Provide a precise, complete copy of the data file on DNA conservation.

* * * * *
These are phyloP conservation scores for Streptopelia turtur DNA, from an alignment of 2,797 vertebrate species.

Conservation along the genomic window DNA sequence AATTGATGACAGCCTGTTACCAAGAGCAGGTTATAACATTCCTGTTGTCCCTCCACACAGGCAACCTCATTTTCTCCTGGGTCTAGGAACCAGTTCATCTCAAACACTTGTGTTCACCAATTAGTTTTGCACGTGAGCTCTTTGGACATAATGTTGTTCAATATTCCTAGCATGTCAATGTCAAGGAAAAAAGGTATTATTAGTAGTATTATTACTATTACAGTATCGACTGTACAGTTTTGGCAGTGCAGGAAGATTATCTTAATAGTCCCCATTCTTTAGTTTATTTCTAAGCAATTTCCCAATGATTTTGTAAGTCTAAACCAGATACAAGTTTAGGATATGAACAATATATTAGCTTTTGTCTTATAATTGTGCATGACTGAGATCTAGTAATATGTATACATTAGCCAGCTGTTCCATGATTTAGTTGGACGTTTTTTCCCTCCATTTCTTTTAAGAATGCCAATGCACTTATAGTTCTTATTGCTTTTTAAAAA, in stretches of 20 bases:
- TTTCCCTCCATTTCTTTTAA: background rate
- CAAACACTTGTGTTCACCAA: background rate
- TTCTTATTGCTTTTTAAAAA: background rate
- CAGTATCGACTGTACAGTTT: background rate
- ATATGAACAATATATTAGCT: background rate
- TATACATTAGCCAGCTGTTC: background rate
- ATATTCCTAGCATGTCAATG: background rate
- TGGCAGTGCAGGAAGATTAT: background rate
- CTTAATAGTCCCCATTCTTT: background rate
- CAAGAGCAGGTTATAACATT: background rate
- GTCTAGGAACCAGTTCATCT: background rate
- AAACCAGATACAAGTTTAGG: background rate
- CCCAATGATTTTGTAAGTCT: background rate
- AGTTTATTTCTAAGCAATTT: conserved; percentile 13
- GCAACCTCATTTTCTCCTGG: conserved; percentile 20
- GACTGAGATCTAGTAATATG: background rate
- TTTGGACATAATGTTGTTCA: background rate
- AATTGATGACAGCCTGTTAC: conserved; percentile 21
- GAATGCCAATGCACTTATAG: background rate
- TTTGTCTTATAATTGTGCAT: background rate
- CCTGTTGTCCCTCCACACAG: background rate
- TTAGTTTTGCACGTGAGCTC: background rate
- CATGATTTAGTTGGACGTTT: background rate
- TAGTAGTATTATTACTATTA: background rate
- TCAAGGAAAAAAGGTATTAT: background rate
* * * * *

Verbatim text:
These are phyloP conservation scores for Streptopelia turtur DNA, from an alignment of 2,797 vertebrate species.

Conservation along the genomic window DNA sequence AATTGATGACAGCCTGTTACCAAGAGCAGGTTATAACATTCCTGTTGTCCCTCCACACAGGCAACCTCATTTTCTCCTGGGTCTAGGAACCAGTTCATCTCAAACACTTGTGTTCACCAATTAGTTTTGCACGTGAGCTCTTTGGACATAATGTTGTTCAATATTCCTAGCATGTCAATGTCAAGGAAAAAAGGTATTATTAGTAGTATTATTACTATTACAGTATCGACTGTACAGTTTTGGCAGTGCAGGAAGATTATCTTAATAGTCCCCATTCTTTAGTTTATTTCTAAGCAATTTCCCAATGATTTTGTAAGTCTAAACCAGATACAAGTTTAGGATATGAACAATATATTAGCTTTTGTCTTATAATTGTGCATGACTGAGATCTAGTAATATGTATACATTAGCCAGCTGTTCCATGATTTAGTTGGACGTTTTTTCCCTCCATTTCTTTTAAGAATGCCAATGCACTTATAGTTCTTATTGCTTTTTAAAAA, in stretches of 20 bases:
- TTTCCCTCCATTTCTTTTAA: background rate
- CAAACACTTGTGTTCACCAA: background rate
- TTCTTATTGCTTTTTAAAAA: background rate
- CAGTATCGACTGTACAGTTT: background rate
- ATATGAACAATATATTAGCT: background rate
- TATACATTAGCCAGCTGTTC: background rate
- ATATTCCTAGCATGTCAATG: background rate
- TGGCAGTGCAGGAAGATTAT: background rate
- CTTAATAGTCCCCATTCTTT: background rate
- CAAGAGCAGGTTATAACATT: background rate
- GTCTAGGAACCAGTTCATCT: background rate
- AAACCAGATACAAGTTTAGG: background rate
- CCCAATGATTTTGTAAGTCT: background rate
- AGTTTATTTCTAAGCAATTT: conserved; percentile 13
- GCAACCTCATTTTCTCCTGG: conserved; percentile 20
- GACTGAGATCTAGTAATATG: background rate
- TTTGGACATAATGTTGTTCA: background rate
- AATTGATGACAGCCTGTTAC: conserved; percentile 21
- GAATGCCAATGCACTTATAG: background rate
- TTTGTCTTATAATTGTGCAT: background rate
- CCTGTTGTCCCTCCACACAG: background rate
- TTAGTTTTGCACGTGAGCTC: background rate
- CATGATTTAGTTGGACGTTT: background rate
- TAGTAGTATTATTACTATTA: background rate
- TCAAGGAAAAAAGGTATTAT: background rate